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DEPARTMENT OF PHYSICAL EDUCATION

SECRETARY'S MINUTES

OFFICERS

President- BARONESS Rose Posse, president, Posse Normal School of Gym-
nastics....

.. Boston, Mass.
Vice-President-C. WARD CRAMPTON, director of physical training. New York, N.Y.
Secretary—E. H. ARNOLD, director, Normal School of Gymnastics. New Haven, Conn.

TUESDAY FORENOON, JULY 2, 1918 In the absence of the officers of this department Randall D. Warden, of Newark, was placed in the chair as presiding officer, with Gerhard E. N. Havekotte, of Pittsburgh, as secretary.

After the novel feature of opening the meeting by singing a few patriotic hymns and war songs, conducted by James McIlroy, Jr., Pittsburgh, Pa., the meeting was called by the chairman,

The first paper on the program, entitled “The Strength of a Nation Promoted thru Physical Education,” given by W. Fowler Bucke, of Geneseo, N.Y., brought out, thru discussion, the need of a national campaign and the indispensable aid of nurses in this campaign.

All discussions were limited to five minutes.

The second paper was on "Physical Training for Delinquents.” This address was given by Olive M. Jones, principal, Probationary School, New York, N.Y. Many good points were mentioned, showing that the author had given a great deal of study to her subject.

The third paper, “The Influence of Physical Education on the Development of the Individual,” was given by S. H. Replogle, Pittsburgh, Pa. The statistics in this and the previous paper showed that if more investigations were made, physical training would be given a higher standing.

These were followed by "Effects of Physical Education on School Morale," given by May H. Prentice, Kent, Ohio, and "Physical Education in Rural Schools,” by Lawrence S. Hill, Albany, N.Y.

Mr. Warden spoke briefly on his subject, “Creed of Physical Education,” to allow time for the business meeting which followed.

A paper on “The Policy of New York State with Regard to Physical Training" was given by James G. Riggs, Oswego, N.Y.

Clara G. Baer, of New Orleans, La., presented a paper entitled “Women and the War,” and Helen L. Gregory, Rochester, N.Y., one on “Effective Health Education Thru Public Schools.”

Miss Esther Watson, Boston, Mass., presented the following proposals as a basis for discussion and action, which were adopted:

Resolutions adopted by the Department of Physical Education.

WHEREAS, We, the Department of Physical Education of the National Education Association, realize the war necessities of a higher degree of physical fitness for our future fighters and present home workers and of an ample provision for the physical reeducation of disabled soldiers, be it

Resolved, That we define the fundamental distinction between military training and physical education, namely, that military training is one among a number of vocational occupations, whereas physical education is the upbuilding development and efficient management of the human body and consequently is the foundation for all life-work, physical, mental, and spiritual.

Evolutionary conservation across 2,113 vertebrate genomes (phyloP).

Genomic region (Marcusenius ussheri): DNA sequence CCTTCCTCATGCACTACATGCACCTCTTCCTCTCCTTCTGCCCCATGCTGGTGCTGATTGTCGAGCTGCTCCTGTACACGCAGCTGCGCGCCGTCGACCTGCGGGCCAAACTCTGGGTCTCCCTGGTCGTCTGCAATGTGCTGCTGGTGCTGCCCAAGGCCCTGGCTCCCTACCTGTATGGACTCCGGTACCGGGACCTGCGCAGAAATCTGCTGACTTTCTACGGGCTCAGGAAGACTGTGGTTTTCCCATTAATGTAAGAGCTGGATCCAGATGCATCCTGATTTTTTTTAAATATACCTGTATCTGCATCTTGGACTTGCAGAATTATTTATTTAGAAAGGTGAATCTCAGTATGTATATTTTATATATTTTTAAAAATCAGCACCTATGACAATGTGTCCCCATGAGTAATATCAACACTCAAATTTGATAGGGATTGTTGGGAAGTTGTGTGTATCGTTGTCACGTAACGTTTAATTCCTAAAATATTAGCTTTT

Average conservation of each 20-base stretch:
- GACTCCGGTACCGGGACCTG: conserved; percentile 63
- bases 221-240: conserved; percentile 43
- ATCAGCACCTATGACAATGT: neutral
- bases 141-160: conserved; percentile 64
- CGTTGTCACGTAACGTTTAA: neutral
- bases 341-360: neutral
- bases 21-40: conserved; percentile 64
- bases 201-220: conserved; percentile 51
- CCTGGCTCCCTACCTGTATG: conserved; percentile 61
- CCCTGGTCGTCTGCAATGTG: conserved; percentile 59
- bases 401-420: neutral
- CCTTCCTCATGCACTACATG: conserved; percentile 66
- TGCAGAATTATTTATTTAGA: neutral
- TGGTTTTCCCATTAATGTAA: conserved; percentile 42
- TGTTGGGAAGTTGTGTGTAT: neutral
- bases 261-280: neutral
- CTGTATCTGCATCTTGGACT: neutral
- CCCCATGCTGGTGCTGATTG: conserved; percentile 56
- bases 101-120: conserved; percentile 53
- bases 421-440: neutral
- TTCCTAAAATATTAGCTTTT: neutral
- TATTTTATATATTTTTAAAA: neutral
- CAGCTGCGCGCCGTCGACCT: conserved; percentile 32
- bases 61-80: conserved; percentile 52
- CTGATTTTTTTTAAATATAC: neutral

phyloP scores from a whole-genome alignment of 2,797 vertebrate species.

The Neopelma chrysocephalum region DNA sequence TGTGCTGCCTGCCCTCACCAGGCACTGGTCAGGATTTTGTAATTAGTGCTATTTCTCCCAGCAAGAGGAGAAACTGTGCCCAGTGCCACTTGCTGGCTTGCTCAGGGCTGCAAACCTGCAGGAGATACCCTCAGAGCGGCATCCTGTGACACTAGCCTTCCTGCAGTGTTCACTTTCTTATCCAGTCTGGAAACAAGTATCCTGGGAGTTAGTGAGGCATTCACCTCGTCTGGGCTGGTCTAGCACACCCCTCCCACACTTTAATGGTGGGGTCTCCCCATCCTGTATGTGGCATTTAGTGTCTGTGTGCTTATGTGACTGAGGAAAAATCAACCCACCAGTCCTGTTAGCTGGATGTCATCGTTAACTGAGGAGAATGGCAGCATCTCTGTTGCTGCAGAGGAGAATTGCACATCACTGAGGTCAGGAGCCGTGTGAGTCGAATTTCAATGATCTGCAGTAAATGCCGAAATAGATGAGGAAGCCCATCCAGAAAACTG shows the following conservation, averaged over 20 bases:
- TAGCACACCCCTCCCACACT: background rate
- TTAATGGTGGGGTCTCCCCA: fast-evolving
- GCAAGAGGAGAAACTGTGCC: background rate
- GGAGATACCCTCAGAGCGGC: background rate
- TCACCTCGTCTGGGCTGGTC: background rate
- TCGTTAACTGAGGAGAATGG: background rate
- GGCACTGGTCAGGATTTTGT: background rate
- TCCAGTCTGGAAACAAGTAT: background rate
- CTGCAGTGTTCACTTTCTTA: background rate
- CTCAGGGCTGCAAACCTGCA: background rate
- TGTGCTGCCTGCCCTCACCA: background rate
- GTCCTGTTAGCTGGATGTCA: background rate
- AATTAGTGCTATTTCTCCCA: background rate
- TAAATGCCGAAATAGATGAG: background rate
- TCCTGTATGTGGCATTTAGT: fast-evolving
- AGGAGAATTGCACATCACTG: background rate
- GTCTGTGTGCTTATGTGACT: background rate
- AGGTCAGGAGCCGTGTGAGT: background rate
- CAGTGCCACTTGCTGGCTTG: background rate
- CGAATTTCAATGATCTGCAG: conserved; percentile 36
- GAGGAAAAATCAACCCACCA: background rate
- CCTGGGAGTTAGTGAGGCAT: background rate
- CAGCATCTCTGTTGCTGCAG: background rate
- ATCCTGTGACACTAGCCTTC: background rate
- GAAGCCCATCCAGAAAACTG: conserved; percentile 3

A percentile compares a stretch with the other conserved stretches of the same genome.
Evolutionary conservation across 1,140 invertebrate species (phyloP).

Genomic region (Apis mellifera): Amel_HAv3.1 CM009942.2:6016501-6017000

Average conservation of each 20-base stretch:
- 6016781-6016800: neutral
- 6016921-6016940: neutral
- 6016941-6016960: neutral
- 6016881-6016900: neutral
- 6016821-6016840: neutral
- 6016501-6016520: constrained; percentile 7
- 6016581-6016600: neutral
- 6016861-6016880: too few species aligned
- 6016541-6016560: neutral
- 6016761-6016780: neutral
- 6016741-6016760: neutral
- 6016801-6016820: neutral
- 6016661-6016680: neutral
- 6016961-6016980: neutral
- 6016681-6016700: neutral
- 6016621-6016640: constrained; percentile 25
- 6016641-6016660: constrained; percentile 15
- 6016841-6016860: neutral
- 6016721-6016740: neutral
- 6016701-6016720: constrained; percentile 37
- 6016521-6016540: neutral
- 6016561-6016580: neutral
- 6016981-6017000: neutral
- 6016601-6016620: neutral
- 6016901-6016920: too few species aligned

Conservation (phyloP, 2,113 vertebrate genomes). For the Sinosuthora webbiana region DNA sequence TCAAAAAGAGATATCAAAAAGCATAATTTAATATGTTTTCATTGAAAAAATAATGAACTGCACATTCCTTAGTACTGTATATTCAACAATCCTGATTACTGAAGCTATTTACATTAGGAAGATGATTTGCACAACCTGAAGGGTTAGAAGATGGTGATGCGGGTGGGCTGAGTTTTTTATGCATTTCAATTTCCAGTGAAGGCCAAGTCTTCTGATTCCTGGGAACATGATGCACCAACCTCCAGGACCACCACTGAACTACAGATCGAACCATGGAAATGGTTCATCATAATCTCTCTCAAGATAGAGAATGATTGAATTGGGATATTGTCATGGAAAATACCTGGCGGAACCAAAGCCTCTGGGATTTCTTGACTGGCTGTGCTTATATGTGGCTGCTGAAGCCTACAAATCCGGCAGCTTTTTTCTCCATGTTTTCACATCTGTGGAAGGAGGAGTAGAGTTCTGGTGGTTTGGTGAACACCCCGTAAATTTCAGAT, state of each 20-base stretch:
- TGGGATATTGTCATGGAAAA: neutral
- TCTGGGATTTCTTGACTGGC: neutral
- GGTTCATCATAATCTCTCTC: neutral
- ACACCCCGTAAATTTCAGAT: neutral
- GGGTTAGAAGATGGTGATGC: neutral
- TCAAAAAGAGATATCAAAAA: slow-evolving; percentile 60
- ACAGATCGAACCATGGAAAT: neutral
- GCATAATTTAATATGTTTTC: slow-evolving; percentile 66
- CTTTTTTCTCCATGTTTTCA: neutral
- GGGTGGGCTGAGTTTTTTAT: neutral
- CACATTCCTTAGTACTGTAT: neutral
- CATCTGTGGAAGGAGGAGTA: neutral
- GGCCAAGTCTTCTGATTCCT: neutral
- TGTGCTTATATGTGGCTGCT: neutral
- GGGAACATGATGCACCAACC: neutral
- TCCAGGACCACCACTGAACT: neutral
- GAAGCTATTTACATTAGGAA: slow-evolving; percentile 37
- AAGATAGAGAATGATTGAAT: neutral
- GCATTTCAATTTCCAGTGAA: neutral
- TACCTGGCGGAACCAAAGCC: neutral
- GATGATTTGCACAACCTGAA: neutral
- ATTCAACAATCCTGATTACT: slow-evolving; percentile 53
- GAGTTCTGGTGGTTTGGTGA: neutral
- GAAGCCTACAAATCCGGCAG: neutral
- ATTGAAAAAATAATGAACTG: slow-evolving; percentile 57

Resolved, That we seek to establish, in connection with governmental educational and medical agencies, scientific research for the betterment of our knowledge of physical reconstruction work and physical standards which will provide and secure the enactment of laws for such discoveries.

Resolved, That we extend to the consideration of superintendents, normal schools, teachers and students of physical education, and all educational institutions the need for greater activity in providing a strong personnel for these new demands of physical education. That we seek to cooperate with all community agencies for health and recreation and suggest for local needs the formation of a community health council, including a representative from the Community Center Association, the Playground and Recreation Association, Scouts and other clubs, the Young Men's Christian Association, the Young Women's Christian Association, the Knights of Columbus, Young Men's Hebrew Association, the chamber of commerce and commercial amusement places.

Resolved, That play be incorporated in all normal-school courses, with credit toward a degree.

Resolved, That the Department of Physical Education of the National Education Association recommend and urge that boards of public education make physical training a major subject, with at least equal rating with all other school subjects, and that adequate facilities, teachers, playfields, and apparatus be provided.

The whole atmosphere of this session was to meet the great public awakening to the need and value of physical training as disclosed by the war and army draft.

The officers elected for the coming year were:
President-Randall D. Warden, director of physical education, Newark, N.J.
Vice-PresidentLawrence L. Hill, director of physical education, Albany, N.Y.
Secretary-Miss Esther Watson, Boston, Mass.